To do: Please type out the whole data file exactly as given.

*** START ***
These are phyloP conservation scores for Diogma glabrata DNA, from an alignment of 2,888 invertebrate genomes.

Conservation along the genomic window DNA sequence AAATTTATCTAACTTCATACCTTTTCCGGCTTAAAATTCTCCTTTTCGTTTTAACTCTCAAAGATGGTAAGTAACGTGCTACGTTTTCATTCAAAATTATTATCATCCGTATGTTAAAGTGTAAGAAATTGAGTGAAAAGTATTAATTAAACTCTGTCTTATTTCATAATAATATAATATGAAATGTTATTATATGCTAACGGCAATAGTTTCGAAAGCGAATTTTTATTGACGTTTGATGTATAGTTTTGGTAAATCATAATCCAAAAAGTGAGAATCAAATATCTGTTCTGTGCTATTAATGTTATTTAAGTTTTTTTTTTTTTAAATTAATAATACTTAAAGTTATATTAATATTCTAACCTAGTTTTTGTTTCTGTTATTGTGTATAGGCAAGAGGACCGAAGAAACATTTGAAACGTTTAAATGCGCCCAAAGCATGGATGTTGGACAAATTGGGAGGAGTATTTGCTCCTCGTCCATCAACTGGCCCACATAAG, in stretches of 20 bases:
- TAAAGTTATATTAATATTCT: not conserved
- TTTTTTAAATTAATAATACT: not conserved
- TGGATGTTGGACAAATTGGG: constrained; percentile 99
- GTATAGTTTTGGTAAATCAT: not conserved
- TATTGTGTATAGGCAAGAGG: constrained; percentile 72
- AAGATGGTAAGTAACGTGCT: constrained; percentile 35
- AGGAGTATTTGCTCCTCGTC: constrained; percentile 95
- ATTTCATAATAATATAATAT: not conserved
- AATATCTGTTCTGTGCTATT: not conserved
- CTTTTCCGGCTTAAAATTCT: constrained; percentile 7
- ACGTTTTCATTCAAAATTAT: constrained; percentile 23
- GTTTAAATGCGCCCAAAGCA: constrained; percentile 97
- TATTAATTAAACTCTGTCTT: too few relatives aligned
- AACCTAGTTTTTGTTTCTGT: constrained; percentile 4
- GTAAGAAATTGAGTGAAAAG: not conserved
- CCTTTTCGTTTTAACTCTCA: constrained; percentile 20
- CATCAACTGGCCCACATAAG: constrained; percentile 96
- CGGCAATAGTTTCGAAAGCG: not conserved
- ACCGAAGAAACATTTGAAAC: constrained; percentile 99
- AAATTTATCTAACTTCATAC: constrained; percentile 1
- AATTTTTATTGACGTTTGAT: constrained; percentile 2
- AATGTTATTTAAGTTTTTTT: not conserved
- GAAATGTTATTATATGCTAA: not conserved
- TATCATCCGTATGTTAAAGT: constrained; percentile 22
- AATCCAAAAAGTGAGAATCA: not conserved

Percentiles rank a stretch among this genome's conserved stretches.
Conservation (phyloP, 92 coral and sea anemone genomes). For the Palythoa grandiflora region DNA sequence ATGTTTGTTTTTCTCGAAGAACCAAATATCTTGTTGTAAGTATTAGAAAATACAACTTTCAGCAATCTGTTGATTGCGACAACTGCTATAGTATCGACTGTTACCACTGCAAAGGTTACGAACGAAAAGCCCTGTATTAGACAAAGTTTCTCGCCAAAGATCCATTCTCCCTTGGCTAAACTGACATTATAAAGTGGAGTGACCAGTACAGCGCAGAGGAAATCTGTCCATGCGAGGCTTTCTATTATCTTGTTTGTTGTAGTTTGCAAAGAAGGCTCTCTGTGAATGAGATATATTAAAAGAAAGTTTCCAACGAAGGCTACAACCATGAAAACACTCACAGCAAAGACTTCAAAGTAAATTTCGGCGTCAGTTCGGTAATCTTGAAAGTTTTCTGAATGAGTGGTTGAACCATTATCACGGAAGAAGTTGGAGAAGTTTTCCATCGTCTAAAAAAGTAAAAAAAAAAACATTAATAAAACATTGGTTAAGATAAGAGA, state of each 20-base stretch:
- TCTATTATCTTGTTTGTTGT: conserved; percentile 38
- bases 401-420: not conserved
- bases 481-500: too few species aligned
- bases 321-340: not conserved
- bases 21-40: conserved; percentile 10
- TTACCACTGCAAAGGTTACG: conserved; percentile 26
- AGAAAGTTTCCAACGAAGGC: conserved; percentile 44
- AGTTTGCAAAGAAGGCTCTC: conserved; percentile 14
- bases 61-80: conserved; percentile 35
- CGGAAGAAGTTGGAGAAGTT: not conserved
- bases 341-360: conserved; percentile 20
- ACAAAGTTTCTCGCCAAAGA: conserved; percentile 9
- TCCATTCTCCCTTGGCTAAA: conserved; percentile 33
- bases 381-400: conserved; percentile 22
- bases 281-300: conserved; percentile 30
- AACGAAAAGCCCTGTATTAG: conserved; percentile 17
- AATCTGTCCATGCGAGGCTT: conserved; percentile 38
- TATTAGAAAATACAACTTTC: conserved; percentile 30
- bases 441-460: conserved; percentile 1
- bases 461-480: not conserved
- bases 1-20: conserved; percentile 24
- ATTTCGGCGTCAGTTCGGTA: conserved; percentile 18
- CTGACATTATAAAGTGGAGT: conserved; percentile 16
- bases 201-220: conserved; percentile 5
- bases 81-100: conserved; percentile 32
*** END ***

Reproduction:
These are phyloP conservation scores for Diogma glabrata DNA, from an alignment of 2,888 invertebrate genomes.

Conservation along the genomic window DNA sequence AAATTTATCTAACTTCATACCTTTTCCGGCTTAAAATTCTCCTTTTCGTTTTAACTCTCAAAGATGGTAAGTAACGTGCTACGTTTTCATTCAAAATTATTATCATCCGTATGTTAAAGTGTAAGAAATTGAGTGAAAAGTATTAATTAAACTCTGTCTTATTTCATAATAATATAATATGAAATGTTATTATATGCTAACGGCAATAGTTTCGAAAGCGAATTTTTATTGACGTTTGATGTATAGTTTTGGTAAATCATAATCCAAAAAGTGAGAATCAAATATCTGTTCTGTGCTATTAATGTTATTTAAGTTTTTTTTTTTTTAAATTAATAATACTTAAAGTTATATTAATATTCTAACCTAGTTTTTGTTTCTGTTATTGTGTATAGGCAAGAGGACCGAAGAAACATTTGAAACGTTTAAATGCGCCCAAAGCATGGATGTTGGACAAATTGGGAGGAGTATTTGCTCCTCGTCCATCAACTGGCCCACATAAG, in stretches of 20 bases:
- TAAAGTTATATTAATATTCT: not conserved
- TTTTTTAAATTAATAATACT: not conserved
- TGGATGTTGGACAAATTGGG: constrained; percentile 99
- GTATAGTTTTGGTAAATCAT: not conserved
- TATTGTGTATAGGCAAGAGG: constrained; percentile 72
- AAGATGGTAAGTAACGTGCT: constrained; percentile 35
- AGGAGTATTTGCTCCTCGTC: constrained; percentile 95
- ATTTCATAATAATATAATAT: not conserved
- AATATCTGTTCTGTGCTATT: not conserved
- CTTTTCCGGCTTAAAATTCT: constrained; percentile 7
- ACGTTTTCATTCAAAATTAT: constrained; percentile 23
- GTTTAAATGCGCCCAAAGCA: constrained; percentile 97
- TATTAATTAAACTCTGTCTT: too few relatives aligned
- AACCTAGTTTTTGTTTCTGT: constrained; percentile 4
- GTAAGAAATTGAGTGAAAAG: not conserved
- CCTTTTCGTTTTAACTCTCA: constrained; percentile 20
- CATCAACTGGCCCACATAAG: constrained; percentile 96
- CGGCAATAGTTTCGAAAGCG: not conserved
- ACCGAAGAAACATTTGAAAC: constrained; percentile 99
- AAATTTATCTAACTTCATAC: constrained; percentile 1
- AATTTTTATTGACGTTTGAT: constrained; percentile 2
- AATGTTATTTAAGTTTTTTT: not conserved
- GAAATGTTATTATATGCTAA: not conserved
- TATCATCCGTATGTTAAAGT: constrained; percentile 22
- AATCCAAAAAGTGAGAATCA: not conserved

Percentiles rank a stretch among this genome's conserved stretches.
Conservation (phyloP, 92 coral and sea anemone genomes). For the Palythoa grandiflora region DNA sequence ATGTTTGTTTTTCTCGAAGAACCAAATATCTTGTTGTAAGTATTAGAAAATACAACTTTCAGCAATCTGTTGATTGCGACAACTGCTATAGTATCGACTGTTACCACTGCAAAGGTTACGAACGAAAAGCCCTGTATTAGACAAAGTTTCTCGCCAAAGATCCATTCTCCCTTGGCTAAACTGACATTATAAAGTGGAGTGACCAGTACAGCGCAGAGGAAATCTGTCCATGCGAGGCTTTCTATTATCTTGTTTGTTGTAGTTTGCAAAGAAGGCTCTCTGTGAATGAGATATATTAAAAGAAAGTTTCCAACGAAGGCTACAACCATGAAAACACTCACAGCAAAGACTTCAAAGTAAATTTCGGCGTCAGTTCGGTAATCTTGAAAGTTTTCTGAATGAGTGGTTGAACCATTATCACGGAAGAAGTTGGAGAAGTTTTCCATCGTCTAAAAAAGTAAAAAAAAAAACATTAATAAAACATTGGTTAAGATAAGAGA, state of each 20-base stretch:
- TCTATTATCTTGTTTGTTGT: conserved; percentile 38
- bases 401-420: not conserved
- bases 481-500: too few species aligned
- bases 321-340: not conserved
- bases 21-40: conserved; percentile 10
- TTACCACTGCAAAGGTTACG: conserved; percentile 26
- AGAAAGTTTCCAACGAAGGC: conserved; percentile 44
- AGTTTGCAAAGAAGGCTCTC: conserved; percentile 14
- bases 61-80: conserved; percentile 35
- CGGAAGAAGTTGGAGAAGTT: not conserved
- bases 341-360: conserved; percentile 20
- ACAAAGTTTCTCGCCAAAGA: conserved; percentile 9
- TCCATTCTCCCTTGGCTAAA: conserved; percentile 33
- bases 381-400: conserved; percentile 22
- bases 281-300: conserved; percentile 30
- AACGAAAAGCCCTGTATTAG: conserved; percentile 17
- AATCTGTCCATGCGAGGCTT: conserved; percentile 38
- TATTAGAAAATACAACTTTC: conserved; percentile 30
- bases 441-460: conserved; percentile 1
- bases 461-480: not conserved
- bases 1-20: conserved; percentile 24
- ATTTCGGCGTCAGTTCGGTA: conserved; percentile 18
- CTGACATTATAAAGTGGAGT: conserved; percentile 16
- bases 201-220: conserved; percentile 5
- bases 81-100: conserved; percentile 32